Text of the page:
Business

State awards contract for southeast casino to Kansas Crossing

Kansas Crossing will feature 625 slot machines, 16 table games, a 123-room hotel, three restaurants and a 600-seat entertainment center.
Kansas Crossing will feature 625 slot machines, 16 table games, a 123-room hotel, three restaurants and a 600-seat entertainment center. Courtesy illustration

As expected, the state on Thursday awarded the contract to build a southeast Kansas casino to the Kansas Crossing group.

The $70 million project will be built at the intersection of U.S. 400 and U.S. 69, three miles south of Pittsburg. It will feature 625 slot machines, 16 table games, a 123-room hotel, three restaurants and a 600-seat entertainment center.

The Kansas Crossing team – which includes Wichita developer George Laham – said it would break ground Friday and have the casino up within 12 months. It is expected to employ about 250 people.

“We are grateful for approval today,” Bruce Christensen of Topeka, the project’s lead investor and developer, said in a statement. “We’re mobilizing construction equipment now and will begin site preparation tomorrow.

“We’re ready to deliver this outstanding project to the region and are committed to opening as soon as possible,” he said.

The casino is the last of the four state-owned but privately operated casinos in Kansas approved under a 2007 law. The others are the Kansas Star Casino & Resort in Mulvane, Hollywood Casino & Resort in Kansas City, and Boot Hill Casino & Resort in Dodge City. The 2007 law decreed that the casino be based in Crawford County or Cherokee County.

The state extracts 22 percent of revenue from the casinos; county and city governments get another 3 percent, and gambling addiction programs receive another 2 percent.

Most of the members of the Kansas Crossing team were involved in the winning Kansas Star and Boot Hill casino bids, and the operations executives have a long experience.

The process also attracted the Castle Rock Casino Resort proposal from a group of Wichita businessmen, led by Brandon and Rodney Steven; and the Camptown Casino from the organization of Wichita native and casino billionaire Phil Ruffin.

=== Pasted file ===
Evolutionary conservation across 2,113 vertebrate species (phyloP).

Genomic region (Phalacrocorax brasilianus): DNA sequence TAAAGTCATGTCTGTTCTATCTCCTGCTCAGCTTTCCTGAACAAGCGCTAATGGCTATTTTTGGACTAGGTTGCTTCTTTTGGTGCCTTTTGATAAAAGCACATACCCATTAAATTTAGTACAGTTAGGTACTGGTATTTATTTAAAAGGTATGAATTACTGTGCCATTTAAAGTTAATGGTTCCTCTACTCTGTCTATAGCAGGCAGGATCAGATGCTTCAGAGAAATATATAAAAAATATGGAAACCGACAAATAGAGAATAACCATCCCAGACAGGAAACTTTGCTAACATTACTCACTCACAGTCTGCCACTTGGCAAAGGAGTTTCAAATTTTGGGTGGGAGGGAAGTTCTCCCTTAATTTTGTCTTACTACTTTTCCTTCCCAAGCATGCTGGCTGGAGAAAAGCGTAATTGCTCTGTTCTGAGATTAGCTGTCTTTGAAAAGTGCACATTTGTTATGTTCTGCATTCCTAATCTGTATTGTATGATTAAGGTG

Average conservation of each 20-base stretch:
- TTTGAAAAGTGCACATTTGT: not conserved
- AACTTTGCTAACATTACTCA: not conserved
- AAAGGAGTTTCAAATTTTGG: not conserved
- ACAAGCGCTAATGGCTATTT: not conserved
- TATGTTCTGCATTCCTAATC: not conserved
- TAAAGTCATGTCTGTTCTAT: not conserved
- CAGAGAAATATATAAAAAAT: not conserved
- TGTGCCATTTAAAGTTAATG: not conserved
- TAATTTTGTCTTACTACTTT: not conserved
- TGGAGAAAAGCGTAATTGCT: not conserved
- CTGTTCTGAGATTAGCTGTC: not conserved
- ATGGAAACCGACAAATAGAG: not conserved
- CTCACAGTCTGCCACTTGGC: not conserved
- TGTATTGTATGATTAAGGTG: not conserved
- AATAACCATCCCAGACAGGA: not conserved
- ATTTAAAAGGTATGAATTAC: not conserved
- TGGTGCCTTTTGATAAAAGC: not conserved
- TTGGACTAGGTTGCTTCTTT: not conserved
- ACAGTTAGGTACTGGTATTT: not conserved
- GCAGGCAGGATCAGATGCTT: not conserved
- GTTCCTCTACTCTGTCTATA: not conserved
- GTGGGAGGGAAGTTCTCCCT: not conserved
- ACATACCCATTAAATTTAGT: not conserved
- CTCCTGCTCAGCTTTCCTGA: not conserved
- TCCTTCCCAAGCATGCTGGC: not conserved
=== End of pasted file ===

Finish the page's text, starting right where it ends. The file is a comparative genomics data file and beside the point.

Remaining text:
The approval by the Kansas Racing and Gaming Commission on Thursday was close to a foregone conclusion following the decision last week by the Kansas Lottery Gaming Facilities Review Board to recommend Kansas Crossing ahead of the other two applicants. The board had hired its own consultants to dig into the claims of each of the three groups, and a majority of the board members said they wanted an operator that they felt comfortable would deliver on its promises.

On Thursday, the commission confirmed the board’s earlier decision by approving Kansas Crossing 3-0, with an abstention by board member and Wichita attorney David Moses. Moses didn’t return a message for comment.

Carrie Tedore, spokeswoman for the Kansas Crossing team, said Thursday that they felt confident going into the meeting.

“It was a very well-run process, with some of the best consultants in the industry,” she said. “They listened to public comment, did their due diligence and made the best call. We’re very grateful.”

Reach Dan Voorhis at 316-268-6577 or dvoorhis@wichitaeagle.com. Follow him on Twitter: @danvoorhis.

Kansas Crossing Casino

Location: Intersection of U.S. 400 and U.S. 69

Total cost: $70 million

Design and construction only: $37 million

Games: 625 slots, 16 table games

Amenities: 123-room hotel, three restaurants, 600-seat events center

Taxes going to local and state governments: about $10 million a year

Estimated revenue from out of state: 60 percent

Construction jobs: about 400

Permanent jobs: about 250

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